1. Hewlett-Packard’s ‘hand scanner’
I worked in the corporate research lab at Hewlett Packard which was a really thriving and exciting place to be at the time. I was working with inventors on what was intended to be a scanner, which when you took a handheld device and moved it across a surface, would collect data points which could be deposited in another place. The invention would essentially ‘scoop’ information from a surface and store it, allowing the user to place it onto another surface. The technology could recognise the space you were moving over the top or, and your location in relation to it.
Whilst that invention never made it to the marketplace, the technology ended up in almost all of the world’s modern optical computer mice. The optical tracking software - accompanied by a cluster of patents that I drafted - was all developed by HP in Bristol, but made available to Microsoft for use in their new mouse. This everyday essential for those who work with computers was incredibly satisfying to be a part of - I could point to something on the market and know that I had an involvement in the patents process for it.
I think it is important to consider the question from a global transformation and history-defining perspective. For that reason, and strange though it may sound, my second choice is in fact hay. Drying grass to form hay was something that only really happened in the Stone Age to Bronze Age transition, but it had a fundamental effect in changing the way we live. Man’s ability to dry grass, store and transport it meant that areas of the world which were previously uninhabited became populated as we could take livestock to northern latitudes we were not able to before. It is seemingly such a simple thing and it was certainly not patented, but it totally transformed the world and how people live in it. In terms of the core of an ‘invention’, it is perfect - simple, insight-driven and fundamentally changes the way people live.
3. Pinned photodiode
The ‘modern’ invention that appeals to me is the one that seems to have shaped modern life the most – the pinned photodiode. It’s a particular kind of semiconductor device, developed in Japan in 1980, which is a particularly effective detector of light. It is accurate and efficient and free from shutter lag - the gap between opening a shutter and recording an image - which was the curse of earlier electronic and electrical detectors. The pinned photodiode underpins all modern digital cameras, and adoption of this technology – particularly integration of the pinned photodiode into the CMOS sensor, which could be made small, cheap and robust – propagated cameras everywhere and into everything. I was involved in patenting some uses of this technology back in the late 90s – even as recently as that, putting a camera in a phone was seen as a bit of a gimmick. Within five years, the idea of having a phone without a camera in it seemed odd – the world had been changed.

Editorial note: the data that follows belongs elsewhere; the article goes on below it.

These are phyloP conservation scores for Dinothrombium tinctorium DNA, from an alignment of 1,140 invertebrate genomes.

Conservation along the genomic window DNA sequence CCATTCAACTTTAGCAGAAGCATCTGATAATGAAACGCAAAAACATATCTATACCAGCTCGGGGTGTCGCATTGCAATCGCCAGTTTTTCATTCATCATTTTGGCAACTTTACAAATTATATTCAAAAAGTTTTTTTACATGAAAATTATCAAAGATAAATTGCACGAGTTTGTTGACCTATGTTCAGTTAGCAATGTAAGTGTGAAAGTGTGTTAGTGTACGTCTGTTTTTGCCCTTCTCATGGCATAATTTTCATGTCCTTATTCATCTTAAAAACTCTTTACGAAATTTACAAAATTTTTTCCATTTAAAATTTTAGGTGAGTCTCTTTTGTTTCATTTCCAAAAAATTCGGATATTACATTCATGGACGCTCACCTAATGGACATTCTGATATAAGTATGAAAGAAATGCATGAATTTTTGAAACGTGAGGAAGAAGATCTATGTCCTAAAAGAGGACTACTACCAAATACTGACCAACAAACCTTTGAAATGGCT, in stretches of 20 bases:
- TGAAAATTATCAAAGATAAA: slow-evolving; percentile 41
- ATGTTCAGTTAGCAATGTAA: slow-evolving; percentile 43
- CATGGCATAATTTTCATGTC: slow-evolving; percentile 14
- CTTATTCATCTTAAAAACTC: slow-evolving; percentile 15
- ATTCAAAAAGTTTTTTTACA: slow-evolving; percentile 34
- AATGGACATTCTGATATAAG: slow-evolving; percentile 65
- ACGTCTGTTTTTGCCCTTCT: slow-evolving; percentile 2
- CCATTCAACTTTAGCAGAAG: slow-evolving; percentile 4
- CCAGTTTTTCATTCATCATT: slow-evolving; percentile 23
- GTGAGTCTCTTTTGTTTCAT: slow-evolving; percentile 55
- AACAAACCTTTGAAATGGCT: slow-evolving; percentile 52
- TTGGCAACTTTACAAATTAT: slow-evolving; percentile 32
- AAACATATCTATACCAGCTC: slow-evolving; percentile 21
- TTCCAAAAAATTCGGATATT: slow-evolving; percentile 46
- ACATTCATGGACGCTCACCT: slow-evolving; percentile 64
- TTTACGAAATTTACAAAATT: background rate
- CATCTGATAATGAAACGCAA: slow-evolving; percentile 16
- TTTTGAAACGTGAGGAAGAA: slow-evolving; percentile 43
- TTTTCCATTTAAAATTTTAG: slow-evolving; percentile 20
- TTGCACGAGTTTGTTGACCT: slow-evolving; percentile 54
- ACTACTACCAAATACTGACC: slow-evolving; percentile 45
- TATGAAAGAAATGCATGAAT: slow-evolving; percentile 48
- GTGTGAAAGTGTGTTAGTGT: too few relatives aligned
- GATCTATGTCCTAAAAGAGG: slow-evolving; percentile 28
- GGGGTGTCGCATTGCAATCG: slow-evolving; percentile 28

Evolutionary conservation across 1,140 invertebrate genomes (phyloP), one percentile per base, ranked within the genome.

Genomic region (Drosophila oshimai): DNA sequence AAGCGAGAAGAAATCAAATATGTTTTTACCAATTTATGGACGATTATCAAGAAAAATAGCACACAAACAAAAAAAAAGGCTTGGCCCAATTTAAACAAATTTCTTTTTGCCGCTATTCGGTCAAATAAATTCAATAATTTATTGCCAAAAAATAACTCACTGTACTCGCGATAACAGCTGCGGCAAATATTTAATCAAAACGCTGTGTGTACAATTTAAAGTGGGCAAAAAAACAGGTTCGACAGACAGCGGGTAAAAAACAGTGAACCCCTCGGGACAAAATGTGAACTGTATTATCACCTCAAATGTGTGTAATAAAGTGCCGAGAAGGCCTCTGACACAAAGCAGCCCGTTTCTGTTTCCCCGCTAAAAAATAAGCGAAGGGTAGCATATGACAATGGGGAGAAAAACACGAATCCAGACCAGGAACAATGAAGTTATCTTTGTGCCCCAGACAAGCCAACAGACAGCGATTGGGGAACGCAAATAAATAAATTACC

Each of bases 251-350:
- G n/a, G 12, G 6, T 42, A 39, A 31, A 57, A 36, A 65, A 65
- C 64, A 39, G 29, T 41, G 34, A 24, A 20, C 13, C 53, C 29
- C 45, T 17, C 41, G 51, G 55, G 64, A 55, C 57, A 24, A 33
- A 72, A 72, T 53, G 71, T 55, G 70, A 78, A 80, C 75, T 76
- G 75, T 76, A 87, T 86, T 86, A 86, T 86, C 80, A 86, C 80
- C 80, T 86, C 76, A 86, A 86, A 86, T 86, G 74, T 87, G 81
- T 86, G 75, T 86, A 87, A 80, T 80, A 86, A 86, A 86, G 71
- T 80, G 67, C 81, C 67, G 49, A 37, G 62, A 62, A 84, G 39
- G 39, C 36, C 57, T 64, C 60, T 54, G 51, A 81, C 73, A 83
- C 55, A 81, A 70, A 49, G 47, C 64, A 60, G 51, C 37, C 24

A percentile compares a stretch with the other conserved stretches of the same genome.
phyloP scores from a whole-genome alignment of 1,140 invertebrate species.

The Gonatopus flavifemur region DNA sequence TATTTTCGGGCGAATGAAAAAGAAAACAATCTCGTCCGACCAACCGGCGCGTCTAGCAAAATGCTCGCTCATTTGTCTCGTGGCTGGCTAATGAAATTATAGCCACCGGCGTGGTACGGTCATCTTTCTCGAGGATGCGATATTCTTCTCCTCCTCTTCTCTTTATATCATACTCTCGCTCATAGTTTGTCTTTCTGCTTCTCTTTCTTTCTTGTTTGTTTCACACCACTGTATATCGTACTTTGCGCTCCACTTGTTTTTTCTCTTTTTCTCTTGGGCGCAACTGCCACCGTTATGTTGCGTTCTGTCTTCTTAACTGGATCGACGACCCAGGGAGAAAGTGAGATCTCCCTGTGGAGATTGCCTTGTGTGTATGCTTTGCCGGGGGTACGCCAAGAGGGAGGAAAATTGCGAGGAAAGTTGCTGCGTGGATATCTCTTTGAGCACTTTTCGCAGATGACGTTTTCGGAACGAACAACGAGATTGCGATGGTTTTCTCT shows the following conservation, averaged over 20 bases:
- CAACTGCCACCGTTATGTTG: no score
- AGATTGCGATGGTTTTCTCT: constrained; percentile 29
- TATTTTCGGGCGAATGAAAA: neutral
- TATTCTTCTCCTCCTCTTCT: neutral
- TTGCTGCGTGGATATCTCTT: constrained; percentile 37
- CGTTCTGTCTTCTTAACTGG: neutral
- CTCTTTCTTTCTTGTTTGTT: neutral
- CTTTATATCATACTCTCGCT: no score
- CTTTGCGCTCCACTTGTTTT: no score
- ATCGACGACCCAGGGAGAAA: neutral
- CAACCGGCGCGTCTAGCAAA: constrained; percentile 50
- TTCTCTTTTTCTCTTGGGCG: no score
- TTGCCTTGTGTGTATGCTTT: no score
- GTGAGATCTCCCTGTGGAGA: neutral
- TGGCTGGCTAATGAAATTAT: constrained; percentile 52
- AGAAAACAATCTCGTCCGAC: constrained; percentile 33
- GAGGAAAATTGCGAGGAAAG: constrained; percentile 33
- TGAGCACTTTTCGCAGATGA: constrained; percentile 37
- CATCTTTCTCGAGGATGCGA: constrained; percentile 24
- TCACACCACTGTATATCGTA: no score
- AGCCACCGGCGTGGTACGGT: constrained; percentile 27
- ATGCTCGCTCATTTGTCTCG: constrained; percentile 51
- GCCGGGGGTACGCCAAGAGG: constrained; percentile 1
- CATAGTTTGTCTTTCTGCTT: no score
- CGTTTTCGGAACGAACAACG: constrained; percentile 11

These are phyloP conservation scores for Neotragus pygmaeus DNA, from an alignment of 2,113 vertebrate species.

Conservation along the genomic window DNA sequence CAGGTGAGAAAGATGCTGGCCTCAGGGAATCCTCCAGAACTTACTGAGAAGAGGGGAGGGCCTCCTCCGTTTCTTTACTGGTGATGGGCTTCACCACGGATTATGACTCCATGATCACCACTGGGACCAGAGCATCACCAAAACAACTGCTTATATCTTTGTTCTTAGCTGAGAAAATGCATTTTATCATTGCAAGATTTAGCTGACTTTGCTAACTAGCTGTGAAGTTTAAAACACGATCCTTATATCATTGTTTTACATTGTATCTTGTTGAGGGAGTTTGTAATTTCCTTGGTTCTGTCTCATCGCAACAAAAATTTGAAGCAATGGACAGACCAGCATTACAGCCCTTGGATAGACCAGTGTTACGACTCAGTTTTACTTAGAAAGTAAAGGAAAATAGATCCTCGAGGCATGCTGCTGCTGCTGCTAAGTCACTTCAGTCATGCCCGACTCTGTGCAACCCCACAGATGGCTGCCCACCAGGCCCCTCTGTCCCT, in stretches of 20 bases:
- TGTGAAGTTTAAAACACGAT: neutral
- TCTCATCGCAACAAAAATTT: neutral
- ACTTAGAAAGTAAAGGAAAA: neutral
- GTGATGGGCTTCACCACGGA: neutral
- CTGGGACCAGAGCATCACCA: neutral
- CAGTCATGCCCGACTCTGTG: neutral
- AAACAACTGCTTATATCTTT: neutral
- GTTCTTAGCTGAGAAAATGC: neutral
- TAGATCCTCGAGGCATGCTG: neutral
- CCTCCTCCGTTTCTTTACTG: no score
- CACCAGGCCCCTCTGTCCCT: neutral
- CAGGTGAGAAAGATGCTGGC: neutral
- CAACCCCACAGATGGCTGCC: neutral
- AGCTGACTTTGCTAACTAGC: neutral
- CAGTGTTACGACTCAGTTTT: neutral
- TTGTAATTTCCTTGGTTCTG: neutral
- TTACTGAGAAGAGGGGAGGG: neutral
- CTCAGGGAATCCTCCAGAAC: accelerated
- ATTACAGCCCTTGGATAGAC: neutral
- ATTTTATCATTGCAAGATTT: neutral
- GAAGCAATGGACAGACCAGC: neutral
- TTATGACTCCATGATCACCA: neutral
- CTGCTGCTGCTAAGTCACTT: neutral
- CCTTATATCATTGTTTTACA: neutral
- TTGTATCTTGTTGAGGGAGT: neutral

We expect there to be further development in technologies and software which enable us to work more efficiently, improve workflows and remove unnecessary work which could be undertaken as part of an automated process. We are not yet at the point where automated technology is doing the bulk of our intellectual property work, but it is progressing and we should be prepared to embrace these advances to enable us to do our jobs better. We will likely see a move to a system where automation takes on the more formulaic elements of our work, giving us more time to engage with clients and better understand their need to work with us. There has been huge progress in this area in the last five to ten years, and we have no doubt we will see the same over the next decade.
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